A CONSERVATIVE bishop, Adranus Simonis, of Rotterdam, has been appointed coadjutor archbishop of Utrecht, The Netherlands, with the right of succession to Cardinal Willebrands, it was announced last week.
Cardinal Willebrands, who is 73, had asked the Pope to make the change because of his commitments as president of the Secretariat for Christian Unity, the Vatican announcement said.
In a letter to all churches in his archdiocese Cardinal Willebrands said he wanted to resign as Archbishop of Utrecht because of the mental and physical strain of combining that job with his presidency of the Vatican's Secretariat for Christian Unity.
Reports from the Netherlands' said his actual resignation and Bishop Simonis' accession to the post will take place near the end of 1983.
The head of the Rotterdam Diocese since 1970, 6I-year-old Bishop Simonis is known as the more moderate of the two strongly conservative Ordinaries (heads of dioceses) within the Dutch hierarchy. Pope John Paul did not immediately name a replacement for Bishop Simonis in Rotterdam.
Cardinal Willebrands, who is also president of the Dutch Bishops' Conference, is considered a moderate among the five Ordinaries identified as liberal. He has been Archbishop of Utrecht since 1975 and president of the Secretariat for Christian Unity at the Vatican since 1969.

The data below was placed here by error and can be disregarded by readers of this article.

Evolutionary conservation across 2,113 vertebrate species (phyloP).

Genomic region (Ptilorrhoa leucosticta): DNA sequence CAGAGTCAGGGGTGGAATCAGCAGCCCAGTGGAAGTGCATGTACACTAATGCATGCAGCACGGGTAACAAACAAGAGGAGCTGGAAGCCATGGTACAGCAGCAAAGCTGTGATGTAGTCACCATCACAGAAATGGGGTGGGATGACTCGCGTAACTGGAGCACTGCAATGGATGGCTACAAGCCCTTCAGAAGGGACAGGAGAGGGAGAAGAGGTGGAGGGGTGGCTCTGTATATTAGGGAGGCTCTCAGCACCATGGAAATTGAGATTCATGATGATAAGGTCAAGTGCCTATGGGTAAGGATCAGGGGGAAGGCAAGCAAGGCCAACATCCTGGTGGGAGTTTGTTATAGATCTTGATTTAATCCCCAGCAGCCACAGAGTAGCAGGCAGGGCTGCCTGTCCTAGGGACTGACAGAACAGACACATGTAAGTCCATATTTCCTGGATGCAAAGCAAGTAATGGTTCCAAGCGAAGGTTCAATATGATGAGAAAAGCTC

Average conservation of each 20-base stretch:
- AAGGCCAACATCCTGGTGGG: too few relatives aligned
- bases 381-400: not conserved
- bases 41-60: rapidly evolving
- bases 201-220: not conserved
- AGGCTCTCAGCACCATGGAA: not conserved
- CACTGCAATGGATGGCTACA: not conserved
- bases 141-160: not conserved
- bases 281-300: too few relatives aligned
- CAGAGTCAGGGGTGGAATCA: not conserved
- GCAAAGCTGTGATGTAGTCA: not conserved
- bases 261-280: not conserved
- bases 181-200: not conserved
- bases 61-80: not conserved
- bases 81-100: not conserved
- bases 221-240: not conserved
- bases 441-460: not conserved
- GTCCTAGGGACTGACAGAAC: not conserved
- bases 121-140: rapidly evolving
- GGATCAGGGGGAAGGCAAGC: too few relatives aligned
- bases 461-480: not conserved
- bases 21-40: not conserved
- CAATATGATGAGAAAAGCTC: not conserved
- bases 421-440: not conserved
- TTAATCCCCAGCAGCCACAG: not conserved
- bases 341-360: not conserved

Liberal-conservative splits within the Dutch hierarchy and even stronger divisions among many Dutch Catholics led to a special synod of the nations bishops in Rome three years ago aimed at restoring unity in the Dutch church.
Since then a number of reforms have been begun in the Dutch church. Among these was the addition of four auxiliary bishops in 1982 in an effort to reduce the work load among the seven bishops who were responsible for the pastoral care of some 5'/2 million Catholics, and to reduce the effects of personality conflicts that were exacerbated by the small number of bishops in the country.